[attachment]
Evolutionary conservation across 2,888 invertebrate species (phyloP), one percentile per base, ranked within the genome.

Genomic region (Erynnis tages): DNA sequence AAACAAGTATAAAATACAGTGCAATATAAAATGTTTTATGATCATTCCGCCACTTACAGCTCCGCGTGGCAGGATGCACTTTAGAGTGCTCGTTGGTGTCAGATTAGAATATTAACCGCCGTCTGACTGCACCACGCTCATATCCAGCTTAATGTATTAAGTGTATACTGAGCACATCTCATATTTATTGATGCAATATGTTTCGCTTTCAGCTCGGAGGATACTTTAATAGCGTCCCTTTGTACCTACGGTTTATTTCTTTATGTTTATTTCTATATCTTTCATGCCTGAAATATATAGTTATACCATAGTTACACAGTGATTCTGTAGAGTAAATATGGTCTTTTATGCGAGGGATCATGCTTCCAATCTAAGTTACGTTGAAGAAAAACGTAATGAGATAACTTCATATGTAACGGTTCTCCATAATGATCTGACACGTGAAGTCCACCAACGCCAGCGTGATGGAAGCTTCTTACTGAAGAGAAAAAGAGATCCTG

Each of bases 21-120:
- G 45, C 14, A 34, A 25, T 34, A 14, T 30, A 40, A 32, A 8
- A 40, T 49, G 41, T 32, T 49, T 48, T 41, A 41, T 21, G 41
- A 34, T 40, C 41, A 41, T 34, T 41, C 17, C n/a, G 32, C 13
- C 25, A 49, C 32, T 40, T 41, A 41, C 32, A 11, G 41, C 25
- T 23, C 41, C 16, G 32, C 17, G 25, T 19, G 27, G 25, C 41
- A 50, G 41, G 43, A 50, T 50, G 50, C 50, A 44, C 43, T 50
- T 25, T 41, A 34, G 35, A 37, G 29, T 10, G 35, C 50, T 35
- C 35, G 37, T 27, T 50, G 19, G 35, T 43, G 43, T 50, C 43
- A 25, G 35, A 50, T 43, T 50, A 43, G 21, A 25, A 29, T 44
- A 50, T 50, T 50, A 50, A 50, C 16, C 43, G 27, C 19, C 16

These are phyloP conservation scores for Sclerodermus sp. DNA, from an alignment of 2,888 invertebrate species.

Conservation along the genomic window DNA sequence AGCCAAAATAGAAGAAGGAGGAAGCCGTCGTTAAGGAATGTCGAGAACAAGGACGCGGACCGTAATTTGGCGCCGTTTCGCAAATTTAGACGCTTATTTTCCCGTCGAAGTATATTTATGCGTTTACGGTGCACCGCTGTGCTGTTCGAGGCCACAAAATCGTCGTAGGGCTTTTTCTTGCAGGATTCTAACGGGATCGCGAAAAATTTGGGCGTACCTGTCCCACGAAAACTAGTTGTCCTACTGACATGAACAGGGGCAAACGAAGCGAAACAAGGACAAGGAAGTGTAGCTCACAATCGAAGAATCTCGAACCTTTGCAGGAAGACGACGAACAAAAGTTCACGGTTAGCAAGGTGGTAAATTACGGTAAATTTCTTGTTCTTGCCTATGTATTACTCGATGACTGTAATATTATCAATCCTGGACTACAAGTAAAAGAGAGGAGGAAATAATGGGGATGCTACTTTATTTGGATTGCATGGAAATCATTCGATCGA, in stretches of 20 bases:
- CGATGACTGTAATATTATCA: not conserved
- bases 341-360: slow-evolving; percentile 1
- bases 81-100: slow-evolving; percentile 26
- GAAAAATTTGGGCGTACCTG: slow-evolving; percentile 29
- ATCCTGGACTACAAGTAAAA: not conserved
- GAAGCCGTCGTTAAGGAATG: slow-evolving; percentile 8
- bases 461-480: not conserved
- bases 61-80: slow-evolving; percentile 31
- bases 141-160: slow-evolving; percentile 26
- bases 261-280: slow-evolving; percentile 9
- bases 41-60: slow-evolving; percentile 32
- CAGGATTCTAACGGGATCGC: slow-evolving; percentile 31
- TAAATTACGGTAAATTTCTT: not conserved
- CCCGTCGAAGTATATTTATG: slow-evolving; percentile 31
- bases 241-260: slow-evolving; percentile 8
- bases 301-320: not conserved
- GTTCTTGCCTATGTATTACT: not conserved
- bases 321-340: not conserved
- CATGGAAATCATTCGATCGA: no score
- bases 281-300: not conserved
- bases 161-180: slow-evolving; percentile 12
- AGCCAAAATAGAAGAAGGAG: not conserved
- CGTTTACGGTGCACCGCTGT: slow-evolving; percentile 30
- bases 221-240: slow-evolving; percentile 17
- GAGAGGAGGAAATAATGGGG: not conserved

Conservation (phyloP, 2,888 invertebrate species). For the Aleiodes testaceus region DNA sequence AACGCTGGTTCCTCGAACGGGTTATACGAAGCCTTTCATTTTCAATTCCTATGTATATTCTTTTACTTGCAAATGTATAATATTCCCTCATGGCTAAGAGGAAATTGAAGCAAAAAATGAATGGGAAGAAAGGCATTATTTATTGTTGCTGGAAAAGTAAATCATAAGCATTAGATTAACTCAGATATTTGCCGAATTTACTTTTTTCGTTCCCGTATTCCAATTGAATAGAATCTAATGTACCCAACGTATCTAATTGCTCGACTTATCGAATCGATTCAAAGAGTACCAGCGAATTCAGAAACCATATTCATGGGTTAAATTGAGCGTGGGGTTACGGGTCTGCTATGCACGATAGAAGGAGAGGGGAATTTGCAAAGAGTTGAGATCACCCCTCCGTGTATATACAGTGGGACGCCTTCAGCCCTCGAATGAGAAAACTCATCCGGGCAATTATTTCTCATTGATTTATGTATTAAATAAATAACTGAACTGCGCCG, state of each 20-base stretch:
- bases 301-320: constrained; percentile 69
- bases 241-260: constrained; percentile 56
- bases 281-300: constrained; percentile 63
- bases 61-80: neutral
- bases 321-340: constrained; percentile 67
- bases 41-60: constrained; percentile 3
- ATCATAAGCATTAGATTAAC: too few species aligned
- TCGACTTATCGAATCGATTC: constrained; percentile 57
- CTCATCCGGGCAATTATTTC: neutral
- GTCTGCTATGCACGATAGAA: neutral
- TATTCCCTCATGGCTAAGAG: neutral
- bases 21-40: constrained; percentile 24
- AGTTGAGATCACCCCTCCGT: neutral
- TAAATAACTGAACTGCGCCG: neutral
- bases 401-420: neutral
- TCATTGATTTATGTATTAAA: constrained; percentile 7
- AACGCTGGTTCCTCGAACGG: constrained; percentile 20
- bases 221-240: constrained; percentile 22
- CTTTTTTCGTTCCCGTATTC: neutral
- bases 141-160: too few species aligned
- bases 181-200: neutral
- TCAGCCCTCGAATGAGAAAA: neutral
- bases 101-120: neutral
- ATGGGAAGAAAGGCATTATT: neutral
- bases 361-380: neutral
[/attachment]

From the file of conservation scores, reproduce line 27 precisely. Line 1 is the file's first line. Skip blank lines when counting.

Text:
- CAGGATTCTAACGGGATCGC: slow-evolving; percentile 31